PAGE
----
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Feather River Bulletin
Quincy, California
May 21, 2014     Feather River Bulletin
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May 21, 2014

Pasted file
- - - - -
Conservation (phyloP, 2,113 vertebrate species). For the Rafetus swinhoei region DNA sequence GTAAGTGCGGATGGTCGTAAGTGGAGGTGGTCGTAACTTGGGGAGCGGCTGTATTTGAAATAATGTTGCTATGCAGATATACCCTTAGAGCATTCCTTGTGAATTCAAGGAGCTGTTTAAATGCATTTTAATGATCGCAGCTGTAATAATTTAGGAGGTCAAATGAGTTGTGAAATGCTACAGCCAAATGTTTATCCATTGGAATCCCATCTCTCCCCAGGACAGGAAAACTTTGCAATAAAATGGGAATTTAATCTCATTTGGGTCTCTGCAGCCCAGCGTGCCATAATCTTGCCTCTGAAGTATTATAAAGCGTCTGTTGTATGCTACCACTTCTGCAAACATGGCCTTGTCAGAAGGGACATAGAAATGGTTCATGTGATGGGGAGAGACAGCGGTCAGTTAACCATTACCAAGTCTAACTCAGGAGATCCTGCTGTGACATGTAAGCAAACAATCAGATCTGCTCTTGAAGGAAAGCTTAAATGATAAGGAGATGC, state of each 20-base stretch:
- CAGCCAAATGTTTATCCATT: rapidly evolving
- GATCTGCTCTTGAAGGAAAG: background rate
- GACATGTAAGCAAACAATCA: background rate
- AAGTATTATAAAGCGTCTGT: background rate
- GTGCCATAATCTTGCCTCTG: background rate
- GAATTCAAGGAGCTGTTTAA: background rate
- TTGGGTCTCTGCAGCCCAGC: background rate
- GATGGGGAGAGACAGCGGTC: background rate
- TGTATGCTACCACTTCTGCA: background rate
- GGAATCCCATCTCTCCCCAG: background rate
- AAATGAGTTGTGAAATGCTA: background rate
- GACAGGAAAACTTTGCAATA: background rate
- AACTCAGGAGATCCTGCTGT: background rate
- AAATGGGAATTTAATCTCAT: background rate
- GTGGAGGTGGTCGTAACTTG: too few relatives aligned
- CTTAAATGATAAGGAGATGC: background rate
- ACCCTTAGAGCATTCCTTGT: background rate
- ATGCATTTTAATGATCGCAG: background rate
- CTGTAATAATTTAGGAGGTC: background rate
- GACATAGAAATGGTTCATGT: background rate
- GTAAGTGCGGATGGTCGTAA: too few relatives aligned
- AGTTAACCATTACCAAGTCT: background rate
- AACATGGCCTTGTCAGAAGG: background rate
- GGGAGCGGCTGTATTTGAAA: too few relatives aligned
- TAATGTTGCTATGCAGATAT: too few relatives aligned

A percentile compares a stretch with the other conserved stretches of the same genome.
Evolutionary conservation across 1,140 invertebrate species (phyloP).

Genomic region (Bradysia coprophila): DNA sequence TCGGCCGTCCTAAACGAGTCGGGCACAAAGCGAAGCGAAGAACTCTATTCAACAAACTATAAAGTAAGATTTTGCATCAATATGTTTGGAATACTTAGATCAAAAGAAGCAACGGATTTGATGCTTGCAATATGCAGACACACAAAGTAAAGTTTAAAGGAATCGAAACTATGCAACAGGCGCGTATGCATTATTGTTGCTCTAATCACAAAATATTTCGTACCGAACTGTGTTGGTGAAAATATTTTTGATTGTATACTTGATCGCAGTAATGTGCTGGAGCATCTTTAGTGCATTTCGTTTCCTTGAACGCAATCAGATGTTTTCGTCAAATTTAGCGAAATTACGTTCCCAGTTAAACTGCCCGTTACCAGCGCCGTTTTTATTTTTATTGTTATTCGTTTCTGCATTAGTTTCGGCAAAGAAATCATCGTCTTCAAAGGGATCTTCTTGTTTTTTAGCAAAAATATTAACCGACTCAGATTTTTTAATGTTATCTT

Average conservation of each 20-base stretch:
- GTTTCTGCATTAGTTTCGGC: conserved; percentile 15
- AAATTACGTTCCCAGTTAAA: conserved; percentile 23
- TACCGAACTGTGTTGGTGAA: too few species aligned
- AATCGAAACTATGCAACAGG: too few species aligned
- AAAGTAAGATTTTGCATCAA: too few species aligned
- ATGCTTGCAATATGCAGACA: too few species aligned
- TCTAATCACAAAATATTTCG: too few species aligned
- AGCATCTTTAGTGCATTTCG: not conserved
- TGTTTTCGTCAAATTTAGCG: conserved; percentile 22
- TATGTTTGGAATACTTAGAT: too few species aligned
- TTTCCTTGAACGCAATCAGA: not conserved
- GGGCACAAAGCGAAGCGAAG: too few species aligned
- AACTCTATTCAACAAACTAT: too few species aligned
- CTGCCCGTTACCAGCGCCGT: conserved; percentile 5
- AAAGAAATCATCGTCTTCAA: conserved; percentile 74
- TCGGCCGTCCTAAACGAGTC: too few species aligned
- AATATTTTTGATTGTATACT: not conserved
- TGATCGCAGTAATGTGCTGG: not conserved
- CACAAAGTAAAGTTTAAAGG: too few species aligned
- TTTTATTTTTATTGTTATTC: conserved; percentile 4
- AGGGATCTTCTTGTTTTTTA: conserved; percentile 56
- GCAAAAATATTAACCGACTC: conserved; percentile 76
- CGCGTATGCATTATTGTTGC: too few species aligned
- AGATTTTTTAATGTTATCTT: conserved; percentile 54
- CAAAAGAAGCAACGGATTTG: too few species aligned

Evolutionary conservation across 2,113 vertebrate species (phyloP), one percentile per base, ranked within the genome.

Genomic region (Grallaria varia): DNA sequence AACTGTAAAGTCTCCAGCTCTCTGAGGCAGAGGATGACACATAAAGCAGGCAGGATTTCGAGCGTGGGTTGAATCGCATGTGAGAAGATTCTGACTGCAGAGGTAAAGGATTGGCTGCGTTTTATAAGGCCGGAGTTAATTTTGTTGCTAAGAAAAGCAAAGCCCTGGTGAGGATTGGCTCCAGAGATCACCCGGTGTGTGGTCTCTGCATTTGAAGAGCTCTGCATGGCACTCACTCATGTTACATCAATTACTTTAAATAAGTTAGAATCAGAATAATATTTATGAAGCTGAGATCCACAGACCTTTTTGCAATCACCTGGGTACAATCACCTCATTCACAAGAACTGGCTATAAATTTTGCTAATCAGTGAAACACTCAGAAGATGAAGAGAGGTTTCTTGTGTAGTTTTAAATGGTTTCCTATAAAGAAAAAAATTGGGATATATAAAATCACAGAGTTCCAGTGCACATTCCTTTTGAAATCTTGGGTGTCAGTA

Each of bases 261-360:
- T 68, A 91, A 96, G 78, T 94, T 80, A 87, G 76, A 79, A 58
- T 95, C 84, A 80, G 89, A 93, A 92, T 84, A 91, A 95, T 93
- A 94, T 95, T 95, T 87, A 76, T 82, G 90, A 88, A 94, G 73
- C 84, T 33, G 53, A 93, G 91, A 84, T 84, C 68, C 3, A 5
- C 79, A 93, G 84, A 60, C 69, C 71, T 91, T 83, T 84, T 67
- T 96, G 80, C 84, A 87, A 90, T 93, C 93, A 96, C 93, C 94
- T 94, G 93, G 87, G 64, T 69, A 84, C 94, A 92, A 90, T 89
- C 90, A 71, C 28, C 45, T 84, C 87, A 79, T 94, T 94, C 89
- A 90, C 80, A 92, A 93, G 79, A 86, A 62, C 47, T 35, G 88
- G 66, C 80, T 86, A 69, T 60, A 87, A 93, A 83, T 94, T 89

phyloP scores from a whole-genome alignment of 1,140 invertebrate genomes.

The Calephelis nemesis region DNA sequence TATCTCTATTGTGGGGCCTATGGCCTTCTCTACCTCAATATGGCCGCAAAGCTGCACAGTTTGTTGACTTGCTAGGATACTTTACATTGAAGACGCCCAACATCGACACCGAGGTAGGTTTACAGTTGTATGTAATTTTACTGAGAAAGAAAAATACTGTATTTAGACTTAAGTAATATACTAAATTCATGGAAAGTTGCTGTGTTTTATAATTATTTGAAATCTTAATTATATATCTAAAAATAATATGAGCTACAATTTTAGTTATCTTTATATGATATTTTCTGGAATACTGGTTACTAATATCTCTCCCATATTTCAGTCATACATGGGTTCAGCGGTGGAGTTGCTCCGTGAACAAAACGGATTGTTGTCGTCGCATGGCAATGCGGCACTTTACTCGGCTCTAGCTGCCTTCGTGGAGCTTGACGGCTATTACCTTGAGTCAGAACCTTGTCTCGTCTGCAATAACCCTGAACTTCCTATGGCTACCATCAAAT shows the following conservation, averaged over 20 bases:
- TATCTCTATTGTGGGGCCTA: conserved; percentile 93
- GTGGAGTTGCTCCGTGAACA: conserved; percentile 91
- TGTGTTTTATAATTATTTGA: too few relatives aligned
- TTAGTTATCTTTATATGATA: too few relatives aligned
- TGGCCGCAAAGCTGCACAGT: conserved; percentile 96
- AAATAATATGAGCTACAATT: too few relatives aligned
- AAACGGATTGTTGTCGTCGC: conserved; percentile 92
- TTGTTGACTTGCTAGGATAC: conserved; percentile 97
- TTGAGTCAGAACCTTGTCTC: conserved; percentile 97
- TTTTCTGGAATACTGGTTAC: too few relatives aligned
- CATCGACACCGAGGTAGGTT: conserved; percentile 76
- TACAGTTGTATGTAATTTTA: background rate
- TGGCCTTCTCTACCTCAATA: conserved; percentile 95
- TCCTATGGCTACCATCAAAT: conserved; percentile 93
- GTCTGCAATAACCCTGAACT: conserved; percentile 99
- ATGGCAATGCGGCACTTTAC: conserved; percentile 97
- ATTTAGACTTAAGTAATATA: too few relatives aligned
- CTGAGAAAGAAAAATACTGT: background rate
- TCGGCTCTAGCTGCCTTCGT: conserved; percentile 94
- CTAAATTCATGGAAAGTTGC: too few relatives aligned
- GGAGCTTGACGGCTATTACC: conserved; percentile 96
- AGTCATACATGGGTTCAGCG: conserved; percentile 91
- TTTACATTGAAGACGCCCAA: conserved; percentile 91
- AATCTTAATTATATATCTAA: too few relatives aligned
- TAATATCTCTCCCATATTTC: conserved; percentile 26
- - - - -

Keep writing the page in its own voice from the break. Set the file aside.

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161I Wednesday, May 21, 2014 ulteun, Kecorcl, erogresslve, Reporter BEAUTY, from page 1B Brown knew that Mary Col!igan, the recentl: hired music teacher in Portola, lZ[ayed the French horn, and the show was saved. The orchestra was conducted by Luke Barnes rld featured talented musicians Kim, Chris and Nathan Retallack, Diane Siebel, Bobby Gilberti, Roger Lundegard, Colligan and Chris Gibson. The show's technical ,::.irector was JeffBryan, and i* s choreographer was Stephenie MeMorrow. Gallagher acknowledged Js:dstant director/stage >,anager Theresa Crews, set 5 c, aign/artist Danielle D,.Boever and costumes by Lorrie Bennett and Alter Ego Costumes, Chico. Many others .were also ivolved, including Gallagher's husband and son, d she praised them all for "I'm always so delighted that We have sell-out shows and that people want to see them." Theresa Gallagher, Director making the show possible. One of Gallagher's favorite numbers was "Be Our Guest," performed by the entire cast. She also lo,ed the scene "Me," which featured Gaston picking up a rigid Belle and carrying her sideways across the stage. "I'm always so delighted that we have sell-out shows and that people want to see them," Gallagher said. "We're really supported that way by the whole county, and that's pretty heartening." Belle dances with the enchanted servants inside the Beast's castle. Photo by Laura Beaton PAWS cat rescue seeks volunteers Would you like to help care for abandoned cats and kittens? Would yon like to help them find new loving homes? Would you like to tell people you work at a Cathouse? If your answer is "yes," the Plumas Animal Welfare Society wants you! "PAWS is in desperate need of more help," says Marilyn Irish, one of PAWS' long-term volunteers. "People are needed to help clean and staff the Cathouse in East Quincy, and to help with other administrative tasks." Cathouse cleaners help with cage cleaning and feeding the resident cats. Normally, cleaners work about two - three hours one _morning a week. The work isn't  amo ous and it involves some b,encling and lifting. The compensation is the pleasure of caring for these beautiful, loving creatures. Cathouse afternoon attendants spend time with each cat groomiug, socia!izing and feeding a-s directed, and occasionally .. Plumas Animal Welfare Society houses friendly felines ,like these as they wait to be adopted. The rescue organization is currently seeking volunteers for a range of roles and shifts. Photos courtesy Plumas Animal Welfare Society cleaning cages. Afternoon work one afternoon a week from attendants are asked to commit noon to 3. about one - two hours, one A volunteer coordinator is also afternoon per week, generally after needed to make sure all volunteer 2 p.m. shifts are covered. This job can be Cathouse staffers help keep the done from home and requires Cathouse open for business. They about one-half hour each day. answer phones, provide PAWS was founded in 1999 by information to visitors, assist with Plumas County resident Stephanie adoptions and perform any Leaf. Since then it's saved the lives assigned clerical work. Staffers of over 3200 cats, providing them with medical care and finding them loving homes. PAWS also has helped spay or neuter countless cats throughout the county. In order to focus on the cats in greatest need, PAWS rescues only from Plumas County Animal Control. It does not accept cats , from private individuals or from outside Plumas County. PAWS is an all-volunteer organization. Unlike many rescues, it has no paid staff. Its success is due to the dedication of its volunteers and the generous support of area residents. For more information about how you can join this hard-working, dedicated team. call 283-5433. Please note that volunteers must be at least 16 years of age. You can also visit the Cathouse Wednesday through Friday from noon to 3 p.m. or Saturday from 10 a.m. to 2 p.m. The Cathouse is located at 2453 E. Main St. in East Quincy. Donations are always appreciated and can be mailed to P.O. Box 125, Quincy, CA 95971. Presentation features Rwandan travels Rwanda has been called the "land of a thousand hills." Alongside small farms of cassava, banana and potato. eucalyptus groves, and large tea plantations, its ecosystems range from open savanna and papyrus swamp to high-elevation forest on the rugged slopes of the Virunga Mountain volcanoes. All are welcome to join Plumas Audubon on Wednesday, May 21. for an evening program on the travels of two local biologists there. Julie Newman and Terri Weist will share their experiences viewing mountain gorillas, chimpanzees, birds and monkeys. The program begins at 7 p.m. at the Plumas County Library, 445 Jackson St. in Quincy. Plumas Audubon hosts a variety of events and field trips see for more information. Rwandan wildlife takes center stage at a presentation tonight at the Plumas County Library in Quincy. Photo by Terri Weist